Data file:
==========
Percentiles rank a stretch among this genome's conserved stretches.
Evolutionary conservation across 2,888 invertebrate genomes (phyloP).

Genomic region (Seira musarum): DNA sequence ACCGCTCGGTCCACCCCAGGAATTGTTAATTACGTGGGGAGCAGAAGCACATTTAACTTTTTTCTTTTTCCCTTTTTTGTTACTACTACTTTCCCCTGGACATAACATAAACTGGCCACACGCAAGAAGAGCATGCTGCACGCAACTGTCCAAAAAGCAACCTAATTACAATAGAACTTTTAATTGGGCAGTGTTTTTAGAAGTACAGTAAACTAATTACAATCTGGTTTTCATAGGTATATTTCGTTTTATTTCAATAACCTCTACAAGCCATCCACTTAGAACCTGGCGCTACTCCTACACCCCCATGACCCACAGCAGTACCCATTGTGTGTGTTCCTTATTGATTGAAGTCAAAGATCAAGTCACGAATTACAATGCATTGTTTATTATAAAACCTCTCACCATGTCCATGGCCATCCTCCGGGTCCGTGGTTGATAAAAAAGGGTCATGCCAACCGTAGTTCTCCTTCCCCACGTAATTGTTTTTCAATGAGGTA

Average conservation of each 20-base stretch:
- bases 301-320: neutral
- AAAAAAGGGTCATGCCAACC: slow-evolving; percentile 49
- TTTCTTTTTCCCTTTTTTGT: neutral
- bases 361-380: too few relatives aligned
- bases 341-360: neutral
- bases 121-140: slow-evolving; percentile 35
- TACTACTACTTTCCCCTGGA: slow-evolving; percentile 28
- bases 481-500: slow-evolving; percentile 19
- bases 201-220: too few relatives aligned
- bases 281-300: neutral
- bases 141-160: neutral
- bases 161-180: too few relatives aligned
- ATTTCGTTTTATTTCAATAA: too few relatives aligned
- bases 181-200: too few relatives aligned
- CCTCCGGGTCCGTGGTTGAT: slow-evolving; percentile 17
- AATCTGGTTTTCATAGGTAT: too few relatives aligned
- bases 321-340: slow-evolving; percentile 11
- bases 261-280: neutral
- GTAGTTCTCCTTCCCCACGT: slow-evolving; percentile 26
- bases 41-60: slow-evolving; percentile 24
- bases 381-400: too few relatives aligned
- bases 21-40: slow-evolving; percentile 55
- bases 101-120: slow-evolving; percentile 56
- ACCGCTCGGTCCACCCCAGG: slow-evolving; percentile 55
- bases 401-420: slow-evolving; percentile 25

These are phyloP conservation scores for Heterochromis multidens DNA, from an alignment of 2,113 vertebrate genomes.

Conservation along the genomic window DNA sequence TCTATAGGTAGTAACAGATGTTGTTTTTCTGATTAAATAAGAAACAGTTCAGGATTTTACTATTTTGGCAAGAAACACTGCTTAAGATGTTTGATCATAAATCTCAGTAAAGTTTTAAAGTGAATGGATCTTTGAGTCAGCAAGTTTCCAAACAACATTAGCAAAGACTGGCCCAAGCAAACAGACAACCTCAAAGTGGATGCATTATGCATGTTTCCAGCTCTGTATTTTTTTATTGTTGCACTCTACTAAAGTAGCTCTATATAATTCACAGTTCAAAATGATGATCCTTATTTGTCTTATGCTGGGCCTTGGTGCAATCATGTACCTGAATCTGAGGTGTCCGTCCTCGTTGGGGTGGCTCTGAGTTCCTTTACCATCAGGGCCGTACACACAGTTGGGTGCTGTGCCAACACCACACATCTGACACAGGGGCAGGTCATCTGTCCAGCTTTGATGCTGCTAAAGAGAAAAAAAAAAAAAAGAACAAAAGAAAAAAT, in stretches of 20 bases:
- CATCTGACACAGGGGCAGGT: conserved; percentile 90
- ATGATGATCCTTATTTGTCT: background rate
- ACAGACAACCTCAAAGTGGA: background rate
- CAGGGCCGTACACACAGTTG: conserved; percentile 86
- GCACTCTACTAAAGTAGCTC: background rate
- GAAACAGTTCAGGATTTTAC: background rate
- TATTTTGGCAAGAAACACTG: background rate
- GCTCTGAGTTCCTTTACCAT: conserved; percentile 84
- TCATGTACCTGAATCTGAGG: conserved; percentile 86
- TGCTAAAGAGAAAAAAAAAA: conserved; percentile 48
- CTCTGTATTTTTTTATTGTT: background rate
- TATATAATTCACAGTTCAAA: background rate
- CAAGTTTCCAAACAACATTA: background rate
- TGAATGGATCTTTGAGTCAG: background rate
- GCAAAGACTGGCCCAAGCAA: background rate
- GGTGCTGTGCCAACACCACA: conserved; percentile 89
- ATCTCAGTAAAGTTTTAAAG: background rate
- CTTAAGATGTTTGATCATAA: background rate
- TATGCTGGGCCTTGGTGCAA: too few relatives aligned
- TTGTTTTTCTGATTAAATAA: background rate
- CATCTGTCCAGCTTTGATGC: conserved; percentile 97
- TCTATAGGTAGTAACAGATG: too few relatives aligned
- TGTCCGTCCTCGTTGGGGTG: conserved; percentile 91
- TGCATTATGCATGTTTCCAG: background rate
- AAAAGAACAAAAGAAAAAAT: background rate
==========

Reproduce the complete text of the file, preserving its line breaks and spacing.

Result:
Percentiles rank a stretch among this genome's conserved stretches.
Evolutionary conservation across 2,888 invertebrate genomes (phyloP).

Genomic region (Seira musarum): DNA sequence ACCGCTCGGTCCACCCCAGGAATTGTTAATTACGTGGGGAGCAGAAGCACATTTAACTTTTTTCTTTTTCCCTTTTTTGTTACTACTACTTTCCCCTGGACATAACATAAACTGGCCACACGCAAGAAGAGCATGCTGCACGCAACTGTCCAAAAAGCAACCTAATTACAATAGAACTTTTAATTGGGCAGTGTTTTTAGAAGTACAGTAAACTAATTACAATCTGGTTTTCATAGGTATATTTCGTTTTATTTCAATAACCTCTACAAGCCATCCACTTAGAACCTGGCGCTACTCCTACACCCCCATGACCCACAGCAGTACCCATTGTGTGTGTTCCTTATTGATTGAAGTCAAAGATCAAGTCACGAATTACAATGCATTGTTTATTATAAAACCTCTCACCATGTCCATGGCCATCCTCCGGGTCCGTGGTTGATAAAAAAGGGTCATGCCAACCGTAGTTCTCCTTCCCCACGTAATTGTTTTTCAATGAGGTA

Average conservation of each 20-base stretch:
- bases 301-320: neutral
- AAAAAAGGGTCATGCCAACC: slow-evolving; percentile 49
- TTTCTTTTTCCCTTTTTTGT: neutral
- bases 361-380: too few relatives aligned
- bases 341-360: neutral
- bases 121-140: slow-evolving; percentile 35
- TACTACTACTTTCCCCTGGA: slow-evolving; percentile 28
- bases 481-500: slow-evolving; percentile 19
- bases 201-220: too few relatives aligned
- bases 281-300: neutral
- bases 141-160: neutral
- bases 161-180: too few relatives aligned
- ATTTCGTTTTATTTCAATAA: too few relatives aligned
- bases 181-200: too few relatives aligned
- CCTCCGGGTCCGTGGTTGAT: slow-evolving; percentile 17
- AATCTGGTTTTCATAGGTAT: too few relatives aligned
- bases 321-340: slow-evolving; percentile 11
- bases 261-280: neutral
- GTAGTTCTCCTTCCCCACGT: slow-evolving; percentile 26
- bases 41-60: slow-evolving; percentile 24
- bases 381-400: too few relatives aligned
- bases 21-40: slow-evolving; percentile 55
- bases 101-120: slow-evolving; percentile 56
- ACCGCTCGGTCCACCCCAGG: slow-evolving; percentile 55
- bases 401-420: slow-evolving; percentile 25

These are phyloP conservation scores for Heterochromis multidens DNA, from an alignment of 2,113 vertebrate genomes.

Conservation along the genomic window DNA sequence TCTATAGGTAGTAACAGATGTTGTTTTTCTGATTAAATAAGAAACAGTTCAGGATTTTACTATTTTGGCAAGAAACACTGCTTAAGATGTTTGATCATAAATCTCAGTAAAGTTTTAAAGTGAATGGATCTTTGAGTCAGCAAGTTTCCAAACAACATTAGCAAAGACTGGCCCAAGCAAACAGACAACCTCAAAGTGGATGCATTATGCATGTTTCCAGCTCTGTATTTTTTTATTGTTGCACTCTACTAAAGTAGCTCTATATAATTCACAGTTCAAAATGATGATCCTTATTTGTCTTATGCTGGGCCTTGGTGCAATCATGTACCTGAATCTGAGGTGTCCGTCCTCGTTGGGGTGGCTCTGAGTTCCTTTACCATCAGGGCCGTACACACAGTTGGGTGCTGTGCCAACACCACACATCTGACACAGGGGCAGGTCATCTGTCCAGCTTTGATGCTGCTAAAGAGAAAAAAAAAAAAAAGAACAAAAGAAAAAAT, in stretches of 20 bases:
- CATCTGACACAGGGGCAGGT: conserved; percentile 90
- ATGATGATCCTTATTTGTCT: background rate
- ACAGACAACCTCAAAGTGGA: background rate
- CAGGGCCGTACACACAGTTG: conserved; percentile 86
- GCACTCTACTAAAGTAGCTC: background rate
- GAAACAGTTCAGGATTTTAC: background rate
- TATTTTGGCAAGAAACACTG: background rate
- GCTCTGAGTTCCTTTACCAT: conserved; percentile 84
- TCATGTACCTGAATCTGAGG: conserved; percentile 86
- TGCTAAAGAGAAAAAAAAAA: conserved; percentile 48
- CTCTGTATTTTTTTATTGTT: background rate
- TATATAATTCACAGTTCAAA: background rate
- CAAGTTTCCAAACAACATTA: background rate
- TGAATGGATCTTTGAGTCAG: background rate
- GCAAAGACTGGCCCAAGCAA: background rate
- GGTGCTGTGCCAACACCACA: conserved; percentile 89
- ATCTCAGTAAAGTTTTAAAG: background rate
- CTTAAGATGTTTGATCATAA: background rate
- TATGCTGGGCCTTGGTGCAA: too few relatives aligned
- TTGTTTTTCTGATTAAATAA: background rate
- CATCTGTCCAGCTTTGATGC: conserved; percentile 97
- TCTATAGGTAGTAACAGATG: too few relatives aligned
- TGTCCGTCCTCGTTGGGGTG: conserved; percentile 91
- TGCATTATGCATGTTTCCAG: background rate
- AAAAGAACAAAAGAAAAAAT: background rate